It’s that time of year where everyone wonders if they should get their air ducts cleaned. Dirty air ducts usually spread dust, dirt, and mold around your property. This can lead to poor indoor air quality.
While it is normal to have some dust and pollen in your air ducts, you might want to consider getting your ducts cleaned if the following is true:
1. There is mold growing inside of the air ducts
It is not always easy to see if mold is present. If your service provider says that mold is growing, ask him to show you where it is. If you do have mold in your air ducts, please note that it is impossible to completely get rid of mold.
2. Your ducts are infested with vermin
Do you have unwanted guests living in your air ducts? If so, you should call an expert to get them out as quickly as possible in order to prevent the problem from getting worse.
3. Your ducts are clogged with debris and dust
If your air ducts are clogged, you should call a professional to clean out your ducts. A clog can contribute to poor air quality.
If you have experienced any of the above issues, make sure you find out what caused the issue because it is likely that it will happen again.
If you believe your ventilation system falls into one of these three categories, call SERVPRO! The experts at SERVPRO will inspect your ductwork and HVAC system, give recommendations about the best way to address poor air quality, and fix your problem.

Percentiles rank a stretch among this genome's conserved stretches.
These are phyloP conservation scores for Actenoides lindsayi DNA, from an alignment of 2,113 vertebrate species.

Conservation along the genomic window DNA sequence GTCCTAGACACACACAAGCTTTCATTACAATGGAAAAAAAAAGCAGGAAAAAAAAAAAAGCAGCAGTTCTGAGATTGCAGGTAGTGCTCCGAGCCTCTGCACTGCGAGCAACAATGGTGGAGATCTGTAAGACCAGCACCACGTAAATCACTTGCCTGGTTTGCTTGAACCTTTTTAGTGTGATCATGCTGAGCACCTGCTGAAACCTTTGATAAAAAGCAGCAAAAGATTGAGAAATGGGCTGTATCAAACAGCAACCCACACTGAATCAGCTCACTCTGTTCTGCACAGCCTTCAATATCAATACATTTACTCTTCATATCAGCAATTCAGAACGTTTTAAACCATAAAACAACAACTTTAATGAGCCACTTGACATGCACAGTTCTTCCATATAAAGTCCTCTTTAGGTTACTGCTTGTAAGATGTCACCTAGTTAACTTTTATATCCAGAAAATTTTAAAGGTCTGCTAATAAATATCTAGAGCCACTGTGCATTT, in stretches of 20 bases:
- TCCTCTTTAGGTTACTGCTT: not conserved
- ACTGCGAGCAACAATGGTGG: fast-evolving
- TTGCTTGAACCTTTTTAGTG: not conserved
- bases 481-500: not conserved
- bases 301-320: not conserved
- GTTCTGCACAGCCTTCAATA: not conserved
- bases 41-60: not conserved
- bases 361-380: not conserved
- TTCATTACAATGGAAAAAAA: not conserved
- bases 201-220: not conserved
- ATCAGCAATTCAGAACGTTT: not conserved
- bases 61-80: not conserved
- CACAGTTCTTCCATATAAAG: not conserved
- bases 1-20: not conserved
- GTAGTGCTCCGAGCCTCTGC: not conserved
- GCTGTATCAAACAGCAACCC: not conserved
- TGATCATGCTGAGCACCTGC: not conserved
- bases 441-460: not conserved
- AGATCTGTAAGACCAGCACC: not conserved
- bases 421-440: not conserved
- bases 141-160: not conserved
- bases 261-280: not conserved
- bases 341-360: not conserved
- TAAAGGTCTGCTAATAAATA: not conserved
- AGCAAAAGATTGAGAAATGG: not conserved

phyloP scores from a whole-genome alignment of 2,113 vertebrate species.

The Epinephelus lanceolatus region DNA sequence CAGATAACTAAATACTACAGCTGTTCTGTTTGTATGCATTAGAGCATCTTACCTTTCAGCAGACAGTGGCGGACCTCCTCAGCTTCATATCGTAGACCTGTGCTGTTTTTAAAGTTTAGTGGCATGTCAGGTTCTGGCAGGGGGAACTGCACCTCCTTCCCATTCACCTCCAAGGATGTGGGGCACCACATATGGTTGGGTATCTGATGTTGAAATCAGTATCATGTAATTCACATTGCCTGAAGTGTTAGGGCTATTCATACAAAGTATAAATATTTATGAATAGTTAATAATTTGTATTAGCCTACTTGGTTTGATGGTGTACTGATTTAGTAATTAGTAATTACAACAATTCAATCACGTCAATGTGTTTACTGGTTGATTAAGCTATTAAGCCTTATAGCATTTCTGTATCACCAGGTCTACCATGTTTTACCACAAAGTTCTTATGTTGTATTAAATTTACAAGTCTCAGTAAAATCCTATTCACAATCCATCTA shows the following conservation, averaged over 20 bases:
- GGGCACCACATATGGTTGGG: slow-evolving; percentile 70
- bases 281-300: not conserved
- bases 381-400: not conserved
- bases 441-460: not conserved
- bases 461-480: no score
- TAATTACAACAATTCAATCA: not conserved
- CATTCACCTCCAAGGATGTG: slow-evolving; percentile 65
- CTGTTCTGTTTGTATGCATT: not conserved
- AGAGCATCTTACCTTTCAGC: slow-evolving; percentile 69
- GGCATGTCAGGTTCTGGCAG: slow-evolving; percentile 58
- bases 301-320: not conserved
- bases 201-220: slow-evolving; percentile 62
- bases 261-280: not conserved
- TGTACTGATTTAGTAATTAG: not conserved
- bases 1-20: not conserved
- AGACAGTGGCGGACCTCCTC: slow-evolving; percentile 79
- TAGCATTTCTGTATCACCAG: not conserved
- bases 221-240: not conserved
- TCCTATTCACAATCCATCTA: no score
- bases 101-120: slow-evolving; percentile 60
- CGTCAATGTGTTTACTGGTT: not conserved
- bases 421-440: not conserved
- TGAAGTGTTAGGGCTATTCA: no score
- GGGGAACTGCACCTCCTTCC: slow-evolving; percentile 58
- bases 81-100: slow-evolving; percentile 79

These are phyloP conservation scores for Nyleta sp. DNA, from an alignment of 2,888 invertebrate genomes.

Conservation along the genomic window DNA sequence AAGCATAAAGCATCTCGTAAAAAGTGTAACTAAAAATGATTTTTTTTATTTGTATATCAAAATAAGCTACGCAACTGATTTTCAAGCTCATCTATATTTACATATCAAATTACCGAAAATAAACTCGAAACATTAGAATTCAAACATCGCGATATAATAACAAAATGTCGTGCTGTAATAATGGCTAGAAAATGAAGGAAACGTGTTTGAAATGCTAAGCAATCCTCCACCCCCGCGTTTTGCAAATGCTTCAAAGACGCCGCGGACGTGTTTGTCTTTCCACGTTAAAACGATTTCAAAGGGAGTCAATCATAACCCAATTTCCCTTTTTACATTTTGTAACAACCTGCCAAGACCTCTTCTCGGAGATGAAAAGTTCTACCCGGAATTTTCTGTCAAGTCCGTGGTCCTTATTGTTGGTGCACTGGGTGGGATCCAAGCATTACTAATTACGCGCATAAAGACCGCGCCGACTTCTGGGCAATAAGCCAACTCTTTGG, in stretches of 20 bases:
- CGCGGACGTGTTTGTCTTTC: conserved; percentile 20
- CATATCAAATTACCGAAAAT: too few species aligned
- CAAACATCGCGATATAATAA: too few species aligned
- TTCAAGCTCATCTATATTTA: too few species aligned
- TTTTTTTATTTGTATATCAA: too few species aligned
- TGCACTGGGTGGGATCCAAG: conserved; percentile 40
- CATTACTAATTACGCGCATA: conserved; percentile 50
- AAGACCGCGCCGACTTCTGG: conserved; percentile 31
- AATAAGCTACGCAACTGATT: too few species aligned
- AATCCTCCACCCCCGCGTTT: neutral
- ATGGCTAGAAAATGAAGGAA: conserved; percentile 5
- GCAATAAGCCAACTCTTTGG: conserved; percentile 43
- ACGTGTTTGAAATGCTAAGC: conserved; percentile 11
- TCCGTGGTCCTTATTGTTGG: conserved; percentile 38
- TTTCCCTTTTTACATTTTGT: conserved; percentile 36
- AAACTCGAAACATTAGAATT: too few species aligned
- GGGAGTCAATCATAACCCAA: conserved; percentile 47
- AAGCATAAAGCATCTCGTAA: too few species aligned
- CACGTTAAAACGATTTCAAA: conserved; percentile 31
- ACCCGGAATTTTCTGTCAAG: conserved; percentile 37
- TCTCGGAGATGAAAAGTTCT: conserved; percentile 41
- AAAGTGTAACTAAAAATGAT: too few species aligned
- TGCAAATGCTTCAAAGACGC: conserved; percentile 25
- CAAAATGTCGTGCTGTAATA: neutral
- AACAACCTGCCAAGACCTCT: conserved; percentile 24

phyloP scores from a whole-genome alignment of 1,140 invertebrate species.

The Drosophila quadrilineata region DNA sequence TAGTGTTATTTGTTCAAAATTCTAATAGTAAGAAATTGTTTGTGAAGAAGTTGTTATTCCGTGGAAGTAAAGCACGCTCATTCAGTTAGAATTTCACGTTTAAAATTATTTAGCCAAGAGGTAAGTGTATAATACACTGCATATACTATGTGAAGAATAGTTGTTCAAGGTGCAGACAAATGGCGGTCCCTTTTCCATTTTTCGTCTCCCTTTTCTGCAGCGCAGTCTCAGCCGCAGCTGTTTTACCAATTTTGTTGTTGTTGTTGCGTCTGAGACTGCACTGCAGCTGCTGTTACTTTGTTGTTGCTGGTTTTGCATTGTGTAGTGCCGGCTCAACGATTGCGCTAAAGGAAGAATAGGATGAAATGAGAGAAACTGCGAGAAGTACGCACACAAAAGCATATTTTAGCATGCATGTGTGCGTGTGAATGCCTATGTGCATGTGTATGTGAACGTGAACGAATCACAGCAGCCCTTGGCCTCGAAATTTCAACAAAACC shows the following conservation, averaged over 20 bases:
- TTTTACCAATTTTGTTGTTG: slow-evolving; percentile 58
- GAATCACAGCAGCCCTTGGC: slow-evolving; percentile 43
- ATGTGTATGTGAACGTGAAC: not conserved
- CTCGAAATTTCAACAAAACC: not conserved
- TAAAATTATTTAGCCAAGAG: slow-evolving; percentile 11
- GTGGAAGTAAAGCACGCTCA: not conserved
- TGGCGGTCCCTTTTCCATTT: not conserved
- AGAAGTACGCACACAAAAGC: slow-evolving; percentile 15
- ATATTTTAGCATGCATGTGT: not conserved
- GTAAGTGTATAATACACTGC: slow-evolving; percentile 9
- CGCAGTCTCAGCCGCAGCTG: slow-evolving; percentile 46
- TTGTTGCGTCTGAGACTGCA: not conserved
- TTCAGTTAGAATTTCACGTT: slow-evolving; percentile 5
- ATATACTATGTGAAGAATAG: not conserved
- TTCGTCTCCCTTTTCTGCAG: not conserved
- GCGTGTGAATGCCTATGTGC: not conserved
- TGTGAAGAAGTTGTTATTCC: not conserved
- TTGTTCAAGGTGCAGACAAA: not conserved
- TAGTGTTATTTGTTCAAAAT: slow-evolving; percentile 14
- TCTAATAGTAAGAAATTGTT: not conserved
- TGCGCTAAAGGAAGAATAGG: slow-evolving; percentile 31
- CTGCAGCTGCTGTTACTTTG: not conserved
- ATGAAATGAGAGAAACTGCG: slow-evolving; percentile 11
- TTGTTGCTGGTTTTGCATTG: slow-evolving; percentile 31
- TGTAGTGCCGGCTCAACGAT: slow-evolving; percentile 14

(From Staff Editors of "The Fiscal Times" on Yahoo!)
Getting a tax refund can feel like winning a small lottery. And it’s tempting to blow the windfall. But hold tight: There are smarter ways to use your mad money than putting a down payment on a Harley or jetting to Aruba for the weekend, and they will put you a step closer to financial security.
Last year the IRS issued more than 77 million tax refunds averaging about $2,800, the agency said. That’s not pocket change. For many people, that’s bigger than a paycheck. So think before you splurge.
“Have a plan for the funds before they arrive and implement the plan as soon as you receive your check,” says Michael Busch, president of Vogel Financial Advisors in Dallas. “It’s dangerous to let the money sit in your checking account—it might get spent.”
Here’s are some do’s and don’ts from financial experts.